As has been widely reported, Ron Howard’s ‘Solo: A Star Wars Story’ came up a little short this Memorial Day Weekend, taking in $103 million on a budget of approximately $250M. Based on ticket presales and online buzz, ‘Solo’ had been expected to premiere with anywhere from $130M-$170M, so this– which would have been a huge success for a less expensive, lower profile flick– is being seen as a disappointment and even Disney’s worldwide distribution chief Dave Hollis has admitted that the company is going to have to sit down and dissect why the public failed to turn out for this installment.
But it’s not all doom and gloom. On the plus side, this was the best opening ever for famed director Ron Howard, who has delivered such classics as ‘Splash’, ‘Cocoon’, ‘Willow’, ‘Backdraft’, ‘Apollo 13’, ‘A Beautiful Mind’ and ‘The Da Vinci Code’ just to name a few. Howard acknowledged this accomplishment but urged fans to see the movie on the big screen and judge it for themselves.
— Ron Howard (@RealRonHoward) May 27, 2018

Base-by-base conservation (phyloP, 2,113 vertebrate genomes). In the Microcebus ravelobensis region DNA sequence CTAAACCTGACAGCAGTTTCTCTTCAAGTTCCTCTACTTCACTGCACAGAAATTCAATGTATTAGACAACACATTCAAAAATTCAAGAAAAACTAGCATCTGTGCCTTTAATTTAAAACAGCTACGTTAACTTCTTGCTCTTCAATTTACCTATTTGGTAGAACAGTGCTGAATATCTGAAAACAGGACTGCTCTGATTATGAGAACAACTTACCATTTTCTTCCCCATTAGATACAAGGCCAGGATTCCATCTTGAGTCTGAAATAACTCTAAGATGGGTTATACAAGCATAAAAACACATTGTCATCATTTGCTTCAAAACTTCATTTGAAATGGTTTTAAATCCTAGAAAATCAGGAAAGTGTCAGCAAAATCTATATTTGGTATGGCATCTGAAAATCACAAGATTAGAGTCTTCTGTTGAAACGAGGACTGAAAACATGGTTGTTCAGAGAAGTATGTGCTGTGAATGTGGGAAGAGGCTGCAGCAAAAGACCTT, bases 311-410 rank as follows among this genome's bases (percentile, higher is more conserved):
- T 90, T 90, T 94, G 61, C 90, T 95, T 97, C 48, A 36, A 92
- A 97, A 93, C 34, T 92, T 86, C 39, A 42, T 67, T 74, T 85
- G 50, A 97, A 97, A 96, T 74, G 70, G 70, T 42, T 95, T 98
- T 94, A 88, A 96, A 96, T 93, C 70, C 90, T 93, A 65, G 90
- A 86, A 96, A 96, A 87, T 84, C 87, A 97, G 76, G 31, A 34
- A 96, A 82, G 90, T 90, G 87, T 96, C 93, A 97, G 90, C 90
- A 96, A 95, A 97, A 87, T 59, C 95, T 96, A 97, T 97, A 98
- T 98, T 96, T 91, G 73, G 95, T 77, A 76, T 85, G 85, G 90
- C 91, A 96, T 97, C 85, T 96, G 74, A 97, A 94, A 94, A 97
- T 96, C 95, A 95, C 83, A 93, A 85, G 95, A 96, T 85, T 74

Not only is this a career high for Howard, but exiting audience members gave it a great “A-” CinemaScore and many online are jumping to defend the movie for being a fun popcorn flick that is unencumbered by the weightiness of other recent ‘Star Wars’ installments. And even critics aren’t that harsh on it, with it ranking 70% fresh on Rotten Tomatoes. (It might be a C-, but that’s still passing!)
‘Solo’ is just going into its second weekend and has little competition. It could easily remain at #1 this coming weekend. If moviegoers do what Howard hopes, and go to the theater to see and judge ‘Solo’ for themselves, the film could prove to have legs in the long run.
Unfortunately, at this time, it looks as though ‘Solo’ will perform along the same lines as Warner Brothers’ ‘Justice League’, a film that also got decent-to-strong reviews and audience reaction, but just was not able to lure the masses to see it no matter how much was spent on advertising and promotion.
Did you see ‘Solo’ this weekend? What do you think?
Source: Indie Wire